The 2017 Major League Baseball regular season ended in anticlimactic fashion on Sunday, with all playoff spots and postseason seeding already secured before the start of play. One hundred and sixty-two games have been started and completed and now, the luckiest ten teams have survived the long haul and get a chance to play for it all.
For the Cleveland Indians, Sunday was just one final roadblock to get past before the real fun begins. More specifically, the Indians’ year-long defense of the American League pennant now reaches a true fevered pitch, with four challengers standing between the Tribe and a second consecutive American League crown.
Meaningful October baseball will once again take place on the shores of Lake Erie, and it’s a truly wonderful thing.
In a record-breaking season, the Indians have given the city of Cleveland the championship contenders it deserves. From a baseball perspective, the Tribe has achieved something this season rarely accomplished in its 117-year history – consecutive postseason berths.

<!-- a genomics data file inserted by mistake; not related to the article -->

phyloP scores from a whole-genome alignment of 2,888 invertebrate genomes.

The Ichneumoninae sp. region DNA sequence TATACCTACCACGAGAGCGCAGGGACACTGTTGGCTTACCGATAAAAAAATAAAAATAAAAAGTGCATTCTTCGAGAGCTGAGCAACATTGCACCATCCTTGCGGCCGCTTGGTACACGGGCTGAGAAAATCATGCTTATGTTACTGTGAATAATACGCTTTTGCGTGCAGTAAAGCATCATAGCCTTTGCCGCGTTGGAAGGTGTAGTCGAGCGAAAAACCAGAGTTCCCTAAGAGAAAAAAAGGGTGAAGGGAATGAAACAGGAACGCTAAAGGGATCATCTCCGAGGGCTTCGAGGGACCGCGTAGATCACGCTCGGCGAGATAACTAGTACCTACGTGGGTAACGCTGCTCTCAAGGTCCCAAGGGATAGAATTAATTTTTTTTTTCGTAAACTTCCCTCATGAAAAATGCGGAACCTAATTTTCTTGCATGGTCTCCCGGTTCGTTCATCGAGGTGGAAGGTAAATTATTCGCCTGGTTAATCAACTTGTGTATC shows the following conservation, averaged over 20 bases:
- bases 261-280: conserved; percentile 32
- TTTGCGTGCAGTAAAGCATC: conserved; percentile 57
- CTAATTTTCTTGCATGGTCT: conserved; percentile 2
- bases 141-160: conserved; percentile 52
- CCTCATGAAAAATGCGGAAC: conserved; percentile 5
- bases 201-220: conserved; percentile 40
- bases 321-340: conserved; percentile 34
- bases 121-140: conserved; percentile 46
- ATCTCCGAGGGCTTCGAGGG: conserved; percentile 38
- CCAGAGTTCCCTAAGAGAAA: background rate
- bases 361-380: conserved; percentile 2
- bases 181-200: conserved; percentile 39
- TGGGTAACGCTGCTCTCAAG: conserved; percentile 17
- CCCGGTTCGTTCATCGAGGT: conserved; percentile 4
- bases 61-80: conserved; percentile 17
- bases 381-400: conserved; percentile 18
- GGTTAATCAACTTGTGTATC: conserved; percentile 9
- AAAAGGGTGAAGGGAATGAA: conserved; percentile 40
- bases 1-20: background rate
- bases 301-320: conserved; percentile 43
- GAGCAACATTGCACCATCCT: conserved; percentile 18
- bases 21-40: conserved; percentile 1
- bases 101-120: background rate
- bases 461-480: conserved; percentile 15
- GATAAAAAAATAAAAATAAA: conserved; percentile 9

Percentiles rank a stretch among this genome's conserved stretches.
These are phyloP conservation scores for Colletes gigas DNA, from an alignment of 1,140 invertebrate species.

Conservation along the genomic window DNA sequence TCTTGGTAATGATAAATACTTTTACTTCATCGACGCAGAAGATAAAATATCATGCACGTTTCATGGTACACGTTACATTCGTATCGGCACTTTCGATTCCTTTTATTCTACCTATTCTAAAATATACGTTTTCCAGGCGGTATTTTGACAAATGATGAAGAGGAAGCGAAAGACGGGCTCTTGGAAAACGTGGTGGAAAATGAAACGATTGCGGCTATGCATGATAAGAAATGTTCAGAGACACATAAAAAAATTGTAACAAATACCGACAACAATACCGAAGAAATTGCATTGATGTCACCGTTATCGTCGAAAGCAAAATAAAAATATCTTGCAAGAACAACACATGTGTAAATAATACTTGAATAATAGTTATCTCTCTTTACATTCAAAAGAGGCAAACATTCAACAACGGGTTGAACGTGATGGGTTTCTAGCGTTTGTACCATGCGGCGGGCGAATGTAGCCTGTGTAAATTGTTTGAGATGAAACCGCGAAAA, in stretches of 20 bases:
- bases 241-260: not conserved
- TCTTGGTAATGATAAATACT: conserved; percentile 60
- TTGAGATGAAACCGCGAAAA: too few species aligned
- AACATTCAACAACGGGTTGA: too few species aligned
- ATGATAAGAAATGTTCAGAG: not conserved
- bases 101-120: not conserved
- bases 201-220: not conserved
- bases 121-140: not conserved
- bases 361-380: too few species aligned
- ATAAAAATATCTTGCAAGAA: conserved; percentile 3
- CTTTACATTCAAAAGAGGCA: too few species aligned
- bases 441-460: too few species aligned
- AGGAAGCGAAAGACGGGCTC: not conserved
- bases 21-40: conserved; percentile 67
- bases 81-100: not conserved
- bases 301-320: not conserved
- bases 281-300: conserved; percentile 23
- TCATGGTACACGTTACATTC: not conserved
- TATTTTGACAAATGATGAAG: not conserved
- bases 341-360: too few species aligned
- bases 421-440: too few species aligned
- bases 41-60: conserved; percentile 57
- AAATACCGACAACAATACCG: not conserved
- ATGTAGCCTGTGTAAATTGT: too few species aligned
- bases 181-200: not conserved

While sports talk radio in the city will belabor the continued struggles of the team’s National Football League team to the point of audibly-induced migraines on another therapy Monday, the Eastern Conference Champion Cleveland Cavaliers prepare for the start of the National Basketball Association schedule later in the month. The Cavs ended the city’s title drought two Junes ago, but the Browns have completed just two winning seasons, one playoff berth (in the worst of the two winning seasons, no less), and a combined 88-204 (.301) record in 19 seasons of NFL action on the lake shore.
Meanwhile, the Indians await their opponent for their American League Division Series matchup on Thursday night, hoping that this postseason is the one that they can capture the title that the team deserved in 1954 and 1995 and saw slip through its fingers in 1997 and 2016.